What do you visualize when you hear the word ‘innovation’?
We often think forward to some cool new thing that we can imagine but isn’t yet perfected and available to us. Some current innovations – cool new things for which there are prototypes but aren’t yet commercially available, include artificial eyes that restore sight to the seeing impaired; 'living concrete' made of sand, gel and bacteria that can suck up toxins from the air and heal its own cracks; and invisibility cloaks for … well … I’m not sure of any ethical purposes for an invisibility cloak.
By training and license I’m a patent attorney. That part of my professional journey has provided me the privilege of helping many inventors breathe life into their imaginations and innovations. When I hear the word innovation, in addition to imagining cool things not yet available, I remember the inventors I’ve helped to transform their imagination into cool things that are now in use. More specifically, I remember talking with them about the problem(s) they were trying to solve and their disruptive thinking that led them to their solutions.
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The inventor and futurist Buckminster Fuller (1895 – 1983) was a friend and partner of disruptive thinking. Buckminster is credited with several quotes, all of which speak to this genius’s disruptive thinking. Those include, “We are called to be architects of the future, not its victims” and “Humanity is acquiring all the right technology for all the wrong reasons.” Perhaps his most famous quote regarding disruptive thinking reads, “You never change things by fighting the existing reality. To change something, build a new model [reality] that makes the existing model [reality] obsolete.”
Reflect on Fuller’s insights and wisdom for a moment. Then go deeper and reflect on the disruptive thinking he points to that is needed to build a new reality. As others have observed, “You can’t solve a problem with the same thinking that created it.”
Inventors come in all forms, as do their innovations. Most of the time the innovations we think of are physically tangible things like steam engines, airplane, and computers. Perhaps because those are the kinds of inventions we’re usually taught about in our lower schools, and we can easily see out in the world. Less often do we think of innovations at the systems or cultural levels. Inventions and constructs such as culture, economic exchange, and government are more difficult to wrap our minds around. In part because these systemic inventions are so large and pervasive that it’s difficult to accurately see and understand the internal flaws that lead to the problems they create, let alone how to use our imaginations to fix those problems.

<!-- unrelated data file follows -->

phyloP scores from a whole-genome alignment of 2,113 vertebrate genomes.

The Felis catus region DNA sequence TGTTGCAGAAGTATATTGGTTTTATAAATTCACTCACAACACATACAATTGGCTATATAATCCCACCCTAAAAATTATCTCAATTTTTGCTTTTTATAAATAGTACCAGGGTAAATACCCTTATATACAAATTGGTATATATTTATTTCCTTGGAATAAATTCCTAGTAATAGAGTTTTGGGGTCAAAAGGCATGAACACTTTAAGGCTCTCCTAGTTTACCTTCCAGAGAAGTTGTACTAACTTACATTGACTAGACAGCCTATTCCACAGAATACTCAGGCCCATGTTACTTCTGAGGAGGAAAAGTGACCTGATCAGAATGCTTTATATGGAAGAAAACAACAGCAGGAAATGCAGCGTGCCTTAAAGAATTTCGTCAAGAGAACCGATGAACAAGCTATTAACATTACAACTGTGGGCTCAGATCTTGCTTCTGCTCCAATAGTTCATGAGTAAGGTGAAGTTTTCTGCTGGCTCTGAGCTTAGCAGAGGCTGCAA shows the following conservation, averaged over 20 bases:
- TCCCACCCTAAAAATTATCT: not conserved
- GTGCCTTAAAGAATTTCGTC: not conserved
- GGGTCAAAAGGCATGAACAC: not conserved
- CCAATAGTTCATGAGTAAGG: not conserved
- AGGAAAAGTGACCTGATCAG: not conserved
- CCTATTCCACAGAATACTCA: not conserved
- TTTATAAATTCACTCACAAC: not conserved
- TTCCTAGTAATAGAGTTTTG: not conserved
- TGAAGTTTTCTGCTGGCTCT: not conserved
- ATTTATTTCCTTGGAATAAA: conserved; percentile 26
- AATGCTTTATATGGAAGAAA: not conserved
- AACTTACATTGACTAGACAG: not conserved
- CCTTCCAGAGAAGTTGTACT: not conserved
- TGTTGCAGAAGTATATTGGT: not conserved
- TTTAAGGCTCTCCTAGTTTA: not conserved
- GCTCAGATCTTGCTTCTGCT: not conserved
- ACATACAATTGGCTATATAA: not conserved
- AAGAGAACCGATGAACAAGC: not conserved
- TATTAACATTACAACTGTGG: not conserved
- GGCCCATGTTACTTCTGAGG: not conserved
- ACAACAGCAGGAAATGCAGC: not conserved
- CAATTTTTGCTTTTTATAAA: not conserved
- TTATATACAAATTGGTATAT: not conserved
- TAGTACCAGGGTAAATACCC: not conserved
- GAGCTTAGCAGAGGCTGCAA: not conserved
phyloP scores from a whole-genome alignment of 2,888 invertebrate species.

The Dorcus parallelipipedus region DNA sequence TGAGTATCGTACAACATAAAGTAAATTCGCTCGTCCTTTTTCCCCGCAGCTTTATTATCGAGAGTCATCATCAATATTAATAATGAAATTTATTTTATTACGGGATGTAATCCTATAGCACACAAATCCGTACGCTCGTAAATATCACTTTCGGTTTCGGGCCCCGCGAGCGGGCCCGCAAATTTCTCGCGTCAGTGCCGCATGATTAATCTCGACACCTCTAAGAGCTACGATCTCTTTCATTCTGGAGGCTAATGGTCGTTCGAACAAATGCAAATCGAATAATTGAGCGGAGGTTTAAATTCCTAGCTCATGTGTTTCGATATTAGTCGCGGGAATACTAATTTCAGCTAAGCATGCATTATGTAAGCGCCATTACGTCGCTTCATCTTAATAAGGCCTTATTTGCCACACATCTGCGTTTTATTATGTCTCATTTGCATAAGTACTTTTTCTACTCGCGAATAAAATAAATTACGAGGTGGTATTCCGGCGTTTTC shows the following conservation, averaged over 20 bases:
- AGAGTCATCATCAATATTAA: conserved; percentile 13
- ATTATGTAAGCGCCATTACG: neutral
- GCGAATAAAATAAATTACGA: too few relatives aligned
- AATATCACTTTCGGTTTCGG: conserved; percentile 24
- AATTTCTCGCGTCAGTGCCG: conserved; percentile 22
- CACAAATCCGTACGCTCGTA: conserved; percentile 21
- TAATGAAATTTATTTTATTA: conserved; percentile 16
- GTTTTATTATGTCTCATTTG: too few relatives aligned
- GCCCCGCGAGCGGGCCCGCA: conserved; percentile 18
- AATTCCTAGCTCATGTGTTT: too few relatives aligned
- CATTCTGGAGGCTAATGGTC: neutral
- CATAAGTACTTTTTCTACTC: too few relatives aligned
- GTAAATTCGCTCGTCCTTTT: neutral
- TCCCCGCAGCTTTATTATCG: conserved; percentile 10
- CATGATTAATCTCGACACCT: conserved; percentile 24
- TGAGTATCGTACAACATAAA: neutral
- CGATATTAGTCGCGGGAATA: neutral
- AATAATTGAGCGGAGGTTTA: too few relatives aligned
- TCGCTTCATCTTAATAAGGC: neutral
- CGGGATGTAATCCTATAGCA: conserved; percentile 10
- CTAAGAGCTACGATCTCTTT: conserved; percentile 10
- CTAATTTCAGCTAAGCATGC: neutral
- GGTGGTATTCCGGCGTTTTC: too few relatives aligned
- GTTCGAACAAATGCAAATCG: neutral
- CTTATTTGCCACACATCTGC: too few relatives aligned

Fuller was also a systems theorist – a strong and deep thinker – bold, capable, and fearless enough to be willing to tackle big issues. Nevertheless, he was human and like the rest of us couldn’t necessarily foresee the ultimate solution to the problem he was working on. But he had a test for the right solution. “When I am working on a problem, I never think about beauty but when I have finished, if the solution is not beautiful, I know it is wrong.” The inventors I worked with were typically most satisfied about their invention when they could say they had hit on “an elegant solution.”
As the architects of Partnership Economics and authors of Better Capitalism, the systemic problem we sought to address was what we identified as the plantation economics aspect of the current form of American capitalism. Recognizing the scale of such a challenge we wrote, “We are innovating in both theory and practice for a mutual economy … an entire economy and culture of mutuality and mutual benefit. This is no small undertaking, we realize, but is a worthwhile one, and regardless of the odds, we have to start somewhere” (pg. 5).
Our disruptive thinking led us to the individually elegant observations and solutions of Relentless Rules of Economics, Mutuality, Partnership Ethic, Enough Ratios, and more. We didn’t foresee the ultimate solution to plantation economics when we started crafting our innovation. But as we innovated and wrote we were encouraged as we witnessed the elegant solution of Partnership Economics emerge.
We invite you to pick up a copy of Better Capitalism and give it a thoughtful and critical read. And then we invite you to join us “as architects of the future, not its victims” in developing and implementing Partnership Economics as “a new model that makes the existing model [of plantation economics] obsolete.”
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